(Booklet text of CD "Portrait Erik Reischl, Volume 3")
Marianne von Genzinger who was a true friend of Joseph Haydns, died in 1793. It is possible that this painful loss prompted the composer to write the Variations in f minor in that same year (it was first titled "Sonata" but later renamed as "Un piccolo divertimento").
The source of inspiration however, will remain a matter of speculation as the work was originally written for Barbara von Ployer, a student of Mozarts and then in 1799 finally dedicated to Baroness Josefine von Braun. For Haydn on the other hand this work conveys unusually deep emotions right through to the dramatic and passionate outburst towards the end of the piece.
The formal structure is a so-called "double variation" in which two themes, one in f minor and the other in F major, are alternated in the differing variations. Whereas the theme in the minor key has a lamenting, mourning and tragic character, the theme in the major key is comforting and restful.
A few months later, towards the end of 1793 Haydn wrote an Adagio in F major which was first published as an independent piece. During his second trip to London (February 1794 August 1795) he revised the work and added two fast movements. The result being the Sonata in C major which was dedicated to Therese Jansen Bartolozzi, a German-born pianist who lived in London. The C major Sonata, together with the Sonatas E flat major (Hob.XVII:52) and the D major (Hob.XVII:51) constitute the so-called "English" Sonatas. The name reflects not only the place of origin, but also points to the peculiarities associated with the local instruments. For example a typical continental "pianoforte" had a range of notes extending only to f, whereas the English instruments offered four extra treble notes. Haydn used these for the first time in the 3rd movement of the C major Sonata. Also the thinner sounding board and stronger framework meant the sound gained in strength and volume and was more romantic .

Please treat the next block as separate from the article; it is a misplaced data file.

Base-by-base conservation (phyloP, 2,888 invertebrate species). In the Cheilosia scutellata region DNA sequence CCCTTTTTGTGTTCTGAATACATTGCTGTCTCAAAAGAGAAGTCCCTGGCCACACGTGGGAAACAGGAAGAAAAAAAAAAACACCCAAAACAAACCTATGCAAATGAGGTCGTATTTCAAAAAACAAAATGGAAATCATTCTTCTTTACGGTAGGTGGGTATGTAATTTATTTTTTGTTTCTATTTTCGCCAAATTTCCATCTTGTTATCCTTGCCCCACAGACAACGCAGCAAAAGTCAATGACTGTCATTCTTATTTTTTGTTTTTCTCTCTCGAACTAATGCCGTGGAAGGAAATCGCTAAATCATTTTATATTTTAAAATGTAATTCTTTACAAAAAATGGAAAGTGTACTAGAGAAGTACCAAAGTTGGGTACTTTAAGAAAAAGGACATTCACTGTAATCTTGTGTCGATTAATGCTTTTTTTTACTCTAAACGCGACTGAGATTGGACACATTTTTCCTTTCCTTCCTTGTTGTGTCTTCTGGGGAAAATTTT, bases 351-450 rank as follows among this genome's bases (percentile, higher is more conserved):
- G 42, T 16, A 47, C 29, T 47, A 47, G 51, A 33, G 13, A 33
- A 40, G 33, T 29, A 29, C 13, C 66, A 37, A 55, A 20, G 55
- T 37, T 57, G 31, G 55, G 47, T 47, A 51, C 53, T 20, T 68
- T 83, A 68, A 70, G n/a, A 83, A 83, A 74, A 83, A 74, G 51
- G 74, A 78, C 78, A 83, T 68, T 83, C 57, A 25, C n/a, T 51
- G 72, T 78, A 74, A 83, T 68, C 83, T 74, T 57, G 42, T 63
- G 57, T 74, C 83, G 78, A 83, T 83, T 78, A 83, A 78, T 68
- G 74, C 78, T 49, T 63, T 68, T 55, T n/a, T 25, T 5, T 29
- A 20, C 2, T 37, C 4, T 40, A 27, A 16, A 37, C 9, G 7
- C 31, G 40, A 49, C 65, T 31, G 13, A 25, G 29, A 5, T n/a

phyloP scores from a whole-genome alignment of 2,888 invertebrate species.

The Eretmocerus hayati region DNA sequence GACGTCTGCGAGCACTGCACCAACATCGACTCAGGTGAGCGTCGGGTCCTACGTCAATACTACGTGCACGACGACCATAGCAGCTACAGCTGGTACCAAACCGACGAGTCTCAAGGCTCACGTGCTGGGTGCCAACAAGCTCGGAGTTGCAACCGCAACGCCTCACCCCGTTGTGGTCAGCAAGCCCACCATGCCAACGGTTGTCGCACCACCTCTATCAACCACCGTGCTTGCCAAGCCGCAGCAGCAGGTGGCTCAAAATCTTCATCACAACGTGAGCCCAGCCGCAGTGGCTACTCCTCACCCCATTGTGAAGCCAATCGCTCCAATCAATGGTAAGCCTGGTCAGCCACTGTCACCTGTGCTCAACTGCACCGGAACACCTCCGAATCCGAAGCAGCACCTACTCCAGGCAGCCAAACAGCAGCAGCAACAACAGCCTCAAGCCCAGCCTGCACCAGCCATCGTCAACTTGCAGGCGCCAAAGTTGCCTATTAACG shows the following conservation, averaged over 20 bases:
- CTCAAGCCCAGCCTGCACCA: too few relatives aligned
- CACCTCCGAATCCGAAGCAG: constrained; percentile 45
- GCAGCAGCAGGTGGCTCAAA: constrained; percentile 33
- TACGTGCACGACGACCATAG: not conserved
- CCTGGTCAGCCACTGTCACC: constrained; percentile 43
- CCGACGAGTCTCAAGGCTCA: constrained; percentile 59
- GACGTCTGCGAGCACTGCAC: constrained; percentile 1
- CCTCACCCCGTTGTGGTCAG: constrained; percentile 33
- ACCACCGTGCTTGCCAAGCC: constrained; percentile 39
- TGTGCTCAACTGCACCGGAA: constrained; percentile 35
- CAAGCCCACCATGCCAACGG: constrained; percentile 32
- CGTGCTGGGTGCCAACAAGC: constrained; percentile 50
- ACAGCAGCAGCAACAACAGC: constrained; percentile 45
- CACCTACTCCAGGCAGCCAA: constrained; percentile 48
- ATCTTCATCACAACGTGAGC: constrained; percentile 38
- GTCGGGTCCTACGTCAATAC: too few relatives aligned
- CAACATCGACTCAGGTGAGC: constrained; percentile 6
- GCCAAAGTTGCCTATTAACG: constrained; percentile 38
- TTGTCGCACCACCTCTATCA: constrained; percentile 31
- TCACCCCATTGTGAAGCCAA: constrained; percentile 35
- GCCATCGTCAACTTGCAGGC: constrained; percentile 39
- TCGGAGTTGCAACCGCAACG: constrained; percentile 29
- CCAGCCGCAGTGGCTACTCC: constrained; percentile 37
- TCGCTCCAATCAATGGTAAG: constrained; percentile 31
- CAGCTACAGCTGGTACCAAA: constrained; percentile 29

The first movement is kept monothematic; the main theme is not, as is usual practice, contrasted with a side theme. Instead the simple broken triad motif of the main theme is varied in many ways. In two instances the theme is to be played pianissimo with an "open pedal" creating a hazy, almost ghost-like effect.
In the final movement Haydn also has several lighthearted surprises. In the 11th bar, as in 5 other places, the music comes to an abrupt halt. It sounds as though the pianist has made an awful mistake. Yet the thread is immediately picked up and spins itself off into a different space. Finally the work ends just as unexpectedly and unpretentiously as it began in the first movement.